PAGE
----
Here I am performing one of the northland's Rituals of Winter, covering the windows with plastic to keep the wolves out.
I'm hearing from people who liked Old Yeller. Each to her own, and I don't want to pick on any books anyone loves.
But I guess I'm going to. [Option: skip this, and scroll to the end for a live streaming Puppy Cam link!]
Other people feel as I do, that these dead-pet stories violated us as children--especially the ones that that weren't stories at all, but sermons-in-disguise. These are the stories that manipulate feelings to teach a moral lesson, "for your own good."
Here's a test for authenticity:
Ask yourself if the same message about cruel necessity could be applied to the Donner Party. That is, swap "I had to kill my dog" with "I had to eat Dad." If the story still works, it's an honest story.
Modern sermonizing stories are the inheritors of Victorian morally improving tales for children, deliciously mocked by Hilaire Belloc (1870-1953) in his Cautionary Tales for Children. "Matilda; Who Told Lies and Was Burned to Death" is a famous one, but ever better is Jim; Who ran away from his Nurse, and was eaten by a Lion.
Jim, as promised, runs away from his nurse...
He hadn't gone a yard when--Bang!
With open Jaws, a lion sprang,
And hungrily began to eat
The Boy: beginning at his feet.
Now, just imagine how it feels
When first your toes and then your heels,
And then by gradual degrees,
Your shins and ankles, calves and knees,
Are slowly eaten, bit by bit.
No wonder Jim detested it!
My favorite table-turner, however, has got to be Edward Gorey.
Bink sent me these examples from Gorey's The Gashlycrumb Tinies--an abcderian poem that dispatches little children in gruesome, nonsensical ways.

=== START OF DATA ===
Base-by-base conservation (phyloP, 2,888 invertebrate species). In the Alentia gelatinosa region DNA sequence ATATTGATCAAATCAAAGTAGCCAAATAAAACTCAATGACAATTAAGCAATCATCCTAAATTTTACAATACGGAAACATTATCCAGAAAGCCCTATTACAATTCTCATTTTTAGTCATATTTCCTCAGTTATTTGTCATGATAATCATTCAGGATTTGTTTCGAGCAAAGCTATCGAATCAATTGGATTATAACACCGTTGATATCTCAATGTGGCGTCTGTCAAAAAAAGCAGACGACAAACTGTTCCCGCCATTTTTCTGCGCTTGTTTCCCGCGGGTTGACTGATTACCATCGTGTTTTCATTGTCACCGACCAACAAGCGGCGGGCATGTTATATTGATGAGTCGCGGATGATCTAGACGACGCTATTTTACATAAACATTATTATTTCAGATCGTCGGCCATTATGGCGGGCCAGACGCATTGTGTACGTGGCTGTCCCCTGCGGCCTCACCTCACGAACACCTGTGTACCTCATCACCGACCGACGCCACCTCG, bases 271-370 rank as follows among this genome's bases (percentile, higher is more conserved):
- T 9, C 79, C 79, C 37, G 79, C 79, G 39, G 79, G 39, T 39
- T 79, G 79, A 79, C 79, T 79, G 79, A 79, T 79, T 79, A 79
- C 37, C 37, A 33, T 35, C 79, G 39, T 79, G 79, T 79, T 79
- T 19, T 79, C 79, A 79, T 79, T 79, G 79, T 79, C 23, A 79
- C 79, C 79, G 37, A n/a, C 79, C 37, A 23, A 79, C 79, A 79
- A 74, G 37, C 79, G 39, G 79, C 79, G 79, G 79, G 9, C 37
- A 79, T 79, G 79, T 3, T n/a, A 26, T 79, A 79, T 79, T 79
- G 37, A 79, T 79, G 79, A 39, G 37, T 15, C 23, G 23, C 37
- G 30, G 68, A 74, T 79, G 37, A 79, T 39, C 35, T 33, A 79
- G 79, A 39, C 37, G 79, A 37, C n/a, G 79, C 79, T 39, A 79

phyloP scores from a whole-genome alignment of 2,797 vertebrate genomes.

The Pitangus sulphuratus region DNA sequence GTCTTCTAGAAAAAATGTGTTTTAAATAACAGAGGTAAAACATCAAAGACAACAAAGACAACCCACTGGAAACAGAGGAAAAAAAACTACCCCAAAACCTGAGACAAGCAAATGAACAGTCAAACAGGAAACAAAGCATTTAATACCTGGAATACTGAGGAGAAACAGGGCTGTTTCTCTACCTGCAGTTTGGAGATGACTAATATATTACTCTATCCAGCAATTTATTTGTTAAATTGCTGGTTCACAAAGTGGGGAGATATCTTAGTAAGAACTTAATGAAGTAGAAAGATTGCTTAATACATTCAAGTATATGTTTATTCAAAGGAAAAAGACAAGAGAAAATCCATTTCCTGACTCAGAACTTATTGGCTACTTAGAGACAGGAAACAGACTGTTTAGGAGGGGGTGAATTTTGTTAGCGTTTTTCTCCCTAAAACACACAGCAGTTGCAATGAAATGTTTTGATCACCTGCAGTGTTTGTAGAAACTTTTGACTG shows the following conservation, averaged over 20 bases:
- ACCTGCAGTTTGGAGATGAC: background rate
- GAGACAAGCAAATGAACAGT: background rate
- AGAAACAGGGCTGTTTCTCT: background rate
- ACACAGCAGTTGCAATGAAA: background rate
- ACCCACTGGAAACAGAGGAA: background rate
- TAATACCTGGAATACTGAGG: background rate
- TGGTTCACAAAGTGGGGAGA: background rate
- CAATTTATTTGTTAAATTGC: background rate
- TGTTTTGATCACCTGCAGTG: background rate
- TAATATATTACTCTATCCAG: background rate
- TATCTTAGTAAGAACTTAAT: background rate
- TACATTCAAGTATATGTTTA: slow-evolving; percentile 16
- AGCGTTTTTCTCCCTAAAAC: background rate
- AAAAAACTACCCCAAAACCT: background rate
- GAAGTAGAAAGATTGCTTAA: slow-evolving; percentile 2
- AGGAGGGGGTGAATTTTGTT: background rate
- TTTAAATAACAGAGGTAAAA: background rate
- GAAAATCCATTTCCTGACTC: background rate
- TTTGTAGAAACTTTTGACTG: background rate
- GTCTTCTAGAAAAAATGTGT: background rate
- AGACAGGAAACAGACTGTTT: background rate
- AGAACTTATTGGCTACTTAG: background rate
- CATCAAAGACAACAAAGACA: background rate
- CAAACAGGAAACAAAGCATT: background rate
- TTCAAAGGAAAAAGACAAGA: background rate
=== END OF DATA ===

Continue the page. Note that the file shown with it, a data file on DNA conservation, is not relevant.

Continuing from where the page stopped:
Why do these delight me?
I suppose because they playfully depict how life does not make moral sense: dreadful things happen all the time, to nobody's benefit. "Goodness"--loving kindness, courage, humor--has to be freestanding, despite the way life works, not because of it.
Most of Edward Gorey's books aren't for children.
My favorite children's books along these lines are Joan Aiken's Dido Twite series. (Gorey even illustrated some of them.) Starting with The Wolves of Willoughby Chase, Aiken takes London urchin Dido through all sorts of nonsensical horrors. Dido is a brave girl with an inherent sense of compassion and justice, but the books are never preachy.
Alice in Wonderland is another favorite. Moral, what moral? Don't talk to rabbits?
Just like life. What moral tidiness is there to be found in Congo?
When I start mentioning Congo, I know I've slipped into the heart of darkness....
Let me pull back and offer you this live streaming link to real PUPPIES!!!
Puppy Cam: Shiba Inu Puppies in Real Time. (Shiba Inus are those orange foxy Japanese dogs.) Warning: They are lethally cute. They're sleeping fattly while making little squeaky snuffling noises as I post this.
Photo of Shiba Inu puppy from Drop That Sock.